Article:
Rowden has the right to raise questionsBy JEFF WEBB, Times Staff Writer
© St. Petersburg Times
published February 24, 2002
It's open season on county commissioners.
Check that. It's open season on commissioners named Diane Rowden.
In an apparent reversal of the sports idiom, Hernando County Administrator Paul McIntosh apparently has decided that the best defense is a good offense. In that vein, McIntosh, who is only a week away from his two-year anniversary in the job, has challenged Rowden several times in the past few months. A few examples:
He accused Rowden of bragging to him that she was instrumental in the departure of former School Board Superintendent Dan McIntyre, fearing she might try to repeat that history with him.
He no longer will meet with Rowden unless he brings a witness, fearing she will misconstrue or misuse the information they exchange.
And, most recently, he accused Rowden of interfering with his authority, apparently fearing her questions about about how he is managing the Emergency Management Office staff.
That's a lot of fear for a guy who stands 6-foot-4 and runs the the second-largest corporation in the county.
That said, his instinct for self-preservation is well-placed. Rowden has made no secret that she'd like to see McIntosh move on. She doesn't trust him. She believes his management staff is divided against him. She believes he has irreparably harmed the morale of rank-and-file employees.
Wisely, McIntosh is not dismissing the significance of her criticisms. He's a good enough judge of character to know that regardless of Rowden's faults, she does not operate in a vacuum. Rowden's a talker, but she's a better listener, and that means if she is confident enough to express those concerns, you can bet lots of other folks feel the same way.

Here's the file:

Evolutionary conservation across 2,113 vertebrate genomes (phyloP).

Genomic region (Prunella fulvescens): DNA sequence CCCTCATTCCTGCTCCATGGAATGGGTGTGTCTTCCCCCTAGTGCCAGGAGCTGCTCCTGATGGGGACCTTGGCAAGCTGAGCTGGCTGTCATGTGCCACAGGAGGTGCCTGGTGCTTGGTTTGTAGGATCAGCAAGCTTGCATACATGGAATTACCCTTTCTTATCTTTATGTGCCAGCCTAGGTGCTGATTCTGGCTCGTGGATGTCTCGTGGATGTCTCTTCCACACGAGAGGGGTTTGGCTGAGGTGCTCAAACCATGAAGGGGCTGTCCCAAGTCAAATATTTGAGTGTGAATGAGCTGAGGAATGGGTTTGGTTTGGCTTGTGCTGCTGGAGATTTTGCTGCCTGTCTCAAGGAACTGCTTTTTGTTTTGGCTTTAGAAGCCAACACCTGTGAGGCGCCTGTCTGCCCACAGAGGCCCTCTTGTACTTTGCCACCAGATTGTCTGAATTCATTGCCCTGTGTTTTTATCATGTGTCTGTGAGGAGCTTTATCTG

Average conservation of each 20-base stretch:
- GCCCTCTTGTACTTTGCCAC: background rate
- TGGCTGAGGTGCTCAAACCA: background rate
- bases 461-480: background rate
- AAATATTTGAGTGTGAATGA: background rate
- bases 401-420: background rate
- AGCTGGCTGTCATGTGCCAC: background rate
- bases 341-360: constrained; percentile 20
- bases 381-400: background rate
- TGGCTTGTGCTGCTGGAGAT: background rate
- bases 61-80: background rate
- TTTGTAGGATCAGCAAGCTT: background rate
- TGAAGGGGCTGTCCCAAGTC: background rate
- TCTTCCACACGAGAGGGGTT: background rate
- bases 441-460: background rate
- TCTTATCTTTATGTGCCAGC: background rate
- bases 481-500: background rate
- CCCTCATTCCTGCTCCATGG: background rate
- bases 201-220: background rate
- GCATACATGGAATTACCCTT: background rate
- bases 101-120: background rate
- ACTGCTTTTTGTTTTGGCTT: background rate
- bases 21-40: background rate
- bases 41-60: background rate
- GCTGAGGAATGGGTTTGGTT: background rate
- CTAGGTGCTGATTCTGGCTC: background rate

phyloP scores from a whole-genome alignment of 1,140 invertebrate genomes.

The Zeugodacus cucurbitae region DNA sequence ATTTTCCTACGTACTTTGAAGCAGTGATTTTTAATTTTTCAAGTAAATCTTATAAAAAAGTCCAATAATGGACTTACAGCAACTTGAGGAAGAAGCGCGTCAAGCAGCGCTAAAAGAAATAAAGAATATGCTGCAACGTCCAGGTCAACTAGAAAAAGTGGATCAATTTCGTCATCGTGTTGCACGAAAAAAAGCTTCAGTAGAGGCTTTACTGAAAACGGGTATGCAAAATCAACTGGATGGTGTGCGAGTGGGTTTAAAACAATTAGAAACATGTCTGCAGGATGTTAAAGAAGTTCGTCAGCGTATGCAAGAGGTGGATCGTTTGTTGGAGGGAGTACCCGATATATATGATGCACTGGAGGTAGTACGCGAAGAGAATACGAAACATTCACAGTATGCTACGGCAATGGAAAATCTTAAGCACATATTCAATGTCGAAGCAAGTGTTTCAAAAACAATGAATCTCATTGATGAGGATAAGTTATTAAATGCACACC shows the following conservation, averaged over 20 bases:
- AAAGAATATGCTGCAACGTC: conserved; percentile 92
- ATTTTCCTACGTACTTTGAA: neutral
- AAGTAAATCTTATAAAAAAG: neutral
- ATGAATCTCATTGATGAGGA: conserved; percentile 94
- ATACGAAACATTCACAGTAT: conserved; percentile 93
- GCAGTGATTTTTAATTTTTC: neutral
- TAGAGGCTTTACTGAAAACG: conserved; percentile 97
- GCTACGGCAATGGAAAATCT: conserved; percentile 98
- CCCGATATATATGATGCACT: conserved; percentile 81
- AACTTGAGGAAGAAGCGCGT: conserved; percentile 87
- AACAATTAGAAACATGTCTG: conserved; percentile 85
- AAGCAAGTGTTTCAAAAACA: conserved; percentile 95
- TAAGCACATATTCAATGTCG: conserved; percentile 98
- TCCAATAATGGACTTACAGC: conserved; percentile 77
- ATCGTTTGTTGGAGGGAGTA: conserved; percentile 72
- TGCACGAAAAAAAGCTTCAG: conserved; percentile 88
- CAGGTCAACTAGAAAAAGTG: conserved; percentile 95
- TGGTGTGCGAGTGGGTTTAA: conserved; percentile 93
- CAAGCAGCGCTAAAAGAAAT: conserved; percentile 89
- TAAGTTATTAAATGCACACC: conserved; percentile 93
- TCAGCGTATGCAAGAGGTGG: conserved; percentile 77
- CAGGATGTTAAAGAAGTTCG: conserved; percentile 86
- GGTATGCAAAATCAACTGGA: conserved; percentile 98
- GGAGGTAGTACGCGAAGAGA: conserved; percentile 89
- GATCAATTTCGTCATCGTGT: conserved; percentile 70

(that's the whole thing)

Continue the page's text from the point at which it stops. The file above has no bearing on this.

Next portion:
Evidence of how seriously McIntosh perceives Rowden as a threat came a little more than a week ago when he and a couple of his cheerleaders seized an opportunity to try to discredit her.
Emergency Management Director Bill Appleby and Human Resources Director Barbara Dupre complained to the press that Rowden was interfering with how they do their jobs. They claimed Rowden bypassed the chain of command by making inquiries about the embarrassing dysfunction of the Emergency Management Office.
Let's break this down:
First, Dupre's and Appleby's rants are a transparent attempt to divert attention from their own mistakes and take down the boss' nemesis in the process.
Second, Rowden's questions and/or suggestions are completely within her purview as a commissioner. Other commissioners, present and past, have meddled more than that.
Third, any advice Rowden might have offered about the situation in the Emergency Management Office couldn't hurt. Appleby and Dupre couldn't mess up things much more than they already have.
Finally, who the heck do they think they are? It is truly remarkable that a couple of staffers, whose performance and objectivity are currently in question, feel insulated enough to attack a commissioner without fear of its being chastised by McIntosh or other board members.
No one expects any staffer to agree with commissioners, much less like them. But, like it or not, Rowden is one of five people whose position commands the staff's respect.
Other commissioners have watched the reprisals against Rowden with indifference, conveniently characterizing it as an unresolvable personality conflict with McIntosh. That's a cop-out, and it is insulting to Rowden and the growing number of people who believe she usually does a good job of asking questions and taking risks the others won't, at least not publicly.
One wonders whether the other commissioners would be such isolationists if they suddenly found themselves in the crosshairs of McIntosh and his impudent devotees.
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